The highs and lows of the economy affect people and markets in a variety of ways. While some sectors may be thriving, others may be sluggish. One economic indicator used to gauge the state of the American economy is the Consumer Price Index (CPI), which measures the rate of inflation in the United States.
Inflation, which is defined as a rise in the average price level of all goods and services, can have a significant impact on the American economy and your financial affairs. Understanding the CPI, and the ways it measures inflation, can provide a strong foundation for understanding not only market and economic swings, but also the ways in which fiscal and monetary policies affect America's finances, and your own.
Determining the Market Basket
Each month, the U.S. Bureau of Labor Statistics (BLS) surveys prices for a "market basket" of goods and services in order to create an economic "snapshot" of the average consumer's spending, which is quantified as the CPI. Actual expenditures are classified into more than 200 categories and eight major groups. These include the following:
- Food and Beverages: common groceries, wine, and full-service meals
- Housing: rent, furniture, and fuel oil
- Apparel: clothing, shoes, and jewelry
- Transportation: vehicle lease and purchase costs, gasoline, auto insurance, and airfare costs
- Medical Care: doctor's visits, hospital care, and prescription drugs
- Recreation: television, pets, admission to events, and sporting equipment
- Education and Communication: college tuition, postage, telephone service, and computer equipment
- Other Goods and Services: tobacco, haircuts, personal services, and funeral expenses.
Because the CPI assesses expenditures in these fixed categories, the CPI is a valuable tool for comparing the current prices of goods and services to prices last month or last year.
Interpreting and Using the CPI
As a measure of inflation, the CPI has three main functions. First, it serves as an indication of economic health and the effectiveness of government policy. To a certain extent, some inflation indicates a healthy economy; however, too much inflation, or no inflation at all, can indicate economic trouble. In fact, the Federal Reserve Board (the Fed) aims for a yearly inflation rate of 2%.
If the CPI constantly fluctuates, Congress and the Fed may take measures to control the amount of inflation and stimulate economic growth. As a result, business executives, labor leaders, and individual consumers may change their spending and saving patterns. For example, the Fed may attempt to curb rising inflation by raising short-term interest rates. This increase in the cost of borrowing money is likely to slow personal and business spending. Conversely, if the economy is not growing, the Fed may attempt to stimulate growth by lowering short-term interest rates. Lowering the cost of borrowing is likely to trigger increased spending among businesses and consumers.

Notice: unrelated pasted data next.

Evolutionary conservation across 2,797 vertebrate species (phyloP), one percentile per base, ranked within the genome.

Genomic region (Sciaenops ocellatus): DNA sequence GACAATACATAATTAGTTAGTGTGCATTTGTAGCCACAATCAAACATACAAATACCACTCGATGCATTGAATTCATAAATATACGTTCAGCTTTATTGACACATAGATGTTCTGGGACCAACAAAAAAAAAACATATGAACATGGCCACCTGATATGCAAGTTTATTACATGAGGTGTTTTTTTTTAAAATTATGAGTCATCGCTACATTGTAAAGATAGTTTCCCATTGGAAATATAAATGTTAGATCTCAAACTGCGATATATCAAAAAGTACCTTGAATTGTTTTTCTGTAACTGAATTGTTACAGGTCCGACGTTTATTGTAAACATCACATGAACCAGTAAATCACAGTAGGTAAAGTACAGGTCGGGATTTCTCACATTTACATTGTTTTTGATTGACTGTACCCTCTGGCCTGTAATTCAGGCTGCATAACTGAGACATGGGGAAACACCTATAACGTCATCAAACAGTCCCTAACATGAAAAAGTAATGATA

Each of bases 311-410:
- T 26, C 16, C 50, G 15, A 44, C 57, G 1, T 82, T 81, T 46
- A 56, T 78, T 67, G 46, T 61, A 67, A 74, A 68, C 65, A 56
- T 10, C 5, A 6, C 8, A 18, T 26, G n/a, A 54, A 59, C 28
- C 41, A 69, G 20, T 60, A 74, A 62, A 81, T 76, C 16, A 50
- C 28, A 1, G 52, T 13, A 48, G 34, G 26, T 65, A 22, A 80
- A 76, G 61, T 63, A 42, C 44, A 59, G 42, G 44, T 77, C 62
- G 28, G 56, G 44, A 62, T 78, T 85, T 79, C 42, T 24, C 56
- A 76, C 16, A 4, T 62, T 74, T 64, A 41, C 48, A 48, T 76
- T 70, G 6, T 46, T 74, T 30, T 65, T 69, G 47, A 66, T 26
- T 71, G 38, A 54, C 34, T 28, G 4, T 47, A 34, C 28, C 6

As a second function, the CPI helps determine the "real" value of a dollar over time by removing the effects of inflation. As prices increase, the purchasing power of a dollar decreases. Therefor, more dollars are needed to purchase the same amount of goods and services. Comparing inflation-free wages and prices allows economists to determine the actual earning and spending patterns of the American consumer, including what percentages of money are being saved or spent in certain areas.
Lastly, the CPI is used as a means of adjusting salaries and government benefits to account for price changes. For example, as a result of collective bargaining agreements, the wages of millions of American workers increase according to the amount of change in the CPI. The CPI is also used to determine the benefits of almost 50 million people covered under government programs, including Social Security beneficiaries and military and Federal Civil Service retirees. In addition, changes in CPI can be seen in the eligibility requirements for SNAP (food stamp) benefits and school lunch programs, as well as in rents, royalties, alimony payments, and child support payments determined by private firms and individuals. Finally, the CPI has been used to adjust the Federal income tax structure to prevent increases in tax rates caused solely by inflation (source: Bureau of Labor Statistics, “Addendum to Frequently Asked Questions,” http://www.bls.gov/cpi/cpiadd.htm#2_3).
For More Information
Inflation can have a serious impact on the American economy as it affects both government policy and the spending and saving patterns of businesses and consumers. Understanding and following changes in the CPI can help you identify how the value of the dollar changes and estimate how inflation may affect your future plans. The U.S. Department of Labor (DOL) publishes current BLS information on the CPI each month. For more information, visit their website at www.bls.gov/cpi.